The ATSB has reported on a truly third world performance by AirServices Australia in failing to properly separate two 737s using Melbourne’s main airport at Tullamarine and a helicopter above the adjacent general aviation airport at Essendon on January 26, 2016.
The safety investigator doesn’t mince words on this occasion,
On the morning of 26 January 2016, the air traffic controllers at Melbourne Airport, Victoria conducted a runway change from runway 16 for arrivals and runway 27 for departures to runway 16 for arrivals and departures. The Melbourne Tower Coordinator and the Melbourne Approach East Controller were required to coordinate the runway change with the Essendon Aerodrome Controller. However, both Melbourne controllers forgot to conduct the coordination.
At Essendon Airport, the pilot of a Robinson R44 helicopter, registered VH-WYR (WYR), had been cleared to operate overhead the airport, not above 1,500 ft, as there were overcast conditions above that level.
At 0705 Eastern Daylight-saving Time, a Boeing 737 was cleared for take-off on Melbourne runway 16. About 1 minute later, another Boeing 737 was cleared for take-off on the same runway. The Essendon Aerodrome Controller observed the first Boeing 737 departing runway 16 on their Tower Situation Awareness Display. As the controller was unaware of the change of runway at Melbourne, they believed the Boeing 737 was an uncoordinated missed approach.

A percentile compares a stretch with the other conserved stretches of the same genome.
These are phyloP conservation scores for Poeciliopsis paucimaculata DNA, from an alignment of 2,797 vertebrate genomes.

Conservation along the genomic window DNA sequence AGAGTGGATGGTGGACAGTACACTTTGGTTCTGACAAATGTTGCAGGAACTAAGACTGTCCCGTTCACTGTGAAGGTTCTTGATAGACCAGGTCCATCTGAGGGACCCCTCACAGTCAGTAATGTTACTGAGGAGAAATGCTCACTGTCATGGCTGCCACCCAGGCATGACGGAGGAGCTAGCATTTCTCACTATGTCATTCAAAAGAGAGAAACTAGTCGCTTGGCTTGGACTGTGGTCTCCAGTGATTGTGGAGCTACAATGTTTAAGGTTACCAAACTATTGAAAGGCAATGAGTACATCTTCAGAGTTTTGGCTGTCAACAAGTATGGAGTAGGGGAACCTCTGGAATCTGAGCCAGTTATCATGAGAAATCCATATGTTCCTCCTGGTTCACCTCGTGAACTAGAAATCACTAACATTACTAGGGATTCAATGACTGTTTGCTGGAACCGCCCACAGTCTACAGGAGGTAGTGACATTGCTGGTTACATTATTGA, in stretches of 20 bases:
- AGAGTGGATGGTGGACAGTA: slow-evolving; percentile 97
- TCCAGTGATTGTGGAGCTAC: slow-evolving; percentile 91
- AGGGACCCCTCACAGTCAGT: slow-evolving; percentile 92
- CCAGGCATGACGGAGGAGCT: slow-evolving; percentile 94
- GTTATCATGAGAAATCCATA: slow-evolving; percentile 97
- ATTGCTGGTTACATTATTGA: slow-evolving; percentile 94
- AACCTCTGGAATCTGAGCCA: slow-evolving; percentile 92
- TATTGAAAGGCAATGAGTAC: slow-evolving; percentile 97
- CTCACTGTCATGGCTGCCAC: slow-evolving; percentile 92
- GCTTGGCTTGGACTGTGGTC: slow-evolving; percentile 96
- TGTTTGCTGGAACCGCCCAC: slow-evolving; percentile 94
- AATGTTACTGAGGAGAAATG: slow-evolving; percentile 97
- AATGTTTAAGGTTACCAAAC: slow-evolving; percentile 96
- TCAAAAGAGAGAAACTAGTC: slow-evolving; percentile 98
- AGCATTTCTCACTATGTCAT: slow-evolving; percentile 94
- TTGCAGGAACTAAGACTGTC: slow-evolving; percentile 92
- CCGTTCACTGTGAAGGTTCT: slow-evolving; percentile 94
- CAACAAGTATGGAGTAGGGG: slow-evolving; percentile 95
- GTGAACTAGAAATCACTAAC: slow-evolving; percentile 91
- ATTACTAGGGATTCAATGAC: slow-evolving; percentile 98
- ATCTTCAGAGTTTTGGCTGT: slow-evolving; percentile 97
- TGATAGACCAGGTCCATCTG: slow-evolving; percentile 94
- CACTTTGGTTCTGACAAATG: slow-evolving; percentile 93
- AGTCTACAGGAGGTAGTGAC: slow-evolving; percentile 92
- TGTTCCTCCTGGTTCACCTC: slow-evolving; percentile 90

Shortly after, the second Boeing 737 departure appeared on the display. The Essendon Aerodrome Controller queried the active runway with the Melbourne Planner Controller, and found out that the active runway had been changed at Melbourne Airport without the required coordination with Essendon. At 0708, the Essendon Aerodrome Controller instructed the pilot of WYR to operate over or to the east of the Essendon runway 26 threshold, ensuring a 3 NM (5.6 km) separation with the runway 16 departures from Melbourne Airport.
A review of the surveillance data confirmed losses of separation between WYR and the two Boeing 737 aircraft. At their closest, the first was 2.4 NM (4.4 km) west of and 800 ft above WYR, the second 2.5 NM (4.6 km) west of and 800 ft above. Either a 3 NM (5.6 km) surveillance separation standard or a 1,000 ft vertical separation standard was required.
What the ATSB found
The ATSB found that, while there were requirements for coordination between Melbourne and Essendon Airports, there were no documented procedures, checklists, tools or memory prompts to assist controllers to coordinate runway and airspace changes. In this case, the Melbourne Tower Coordinator and Melbourne Approach East Controller each forgot to conduct the required coordination with the Essendon Aerodrome Controller. Neither controller could explain this lapse.
The ATSB report justifies claims repeatedly made by Senator Nick Xenophon that air navigation arrangements involving the two closely located Melbourne airports are unacceptably dangerous.
Readers can draw their own conclusions as to whether the safety findings at the end of the full report here will have outcomes which are worth the paper on which any hard copies are printed.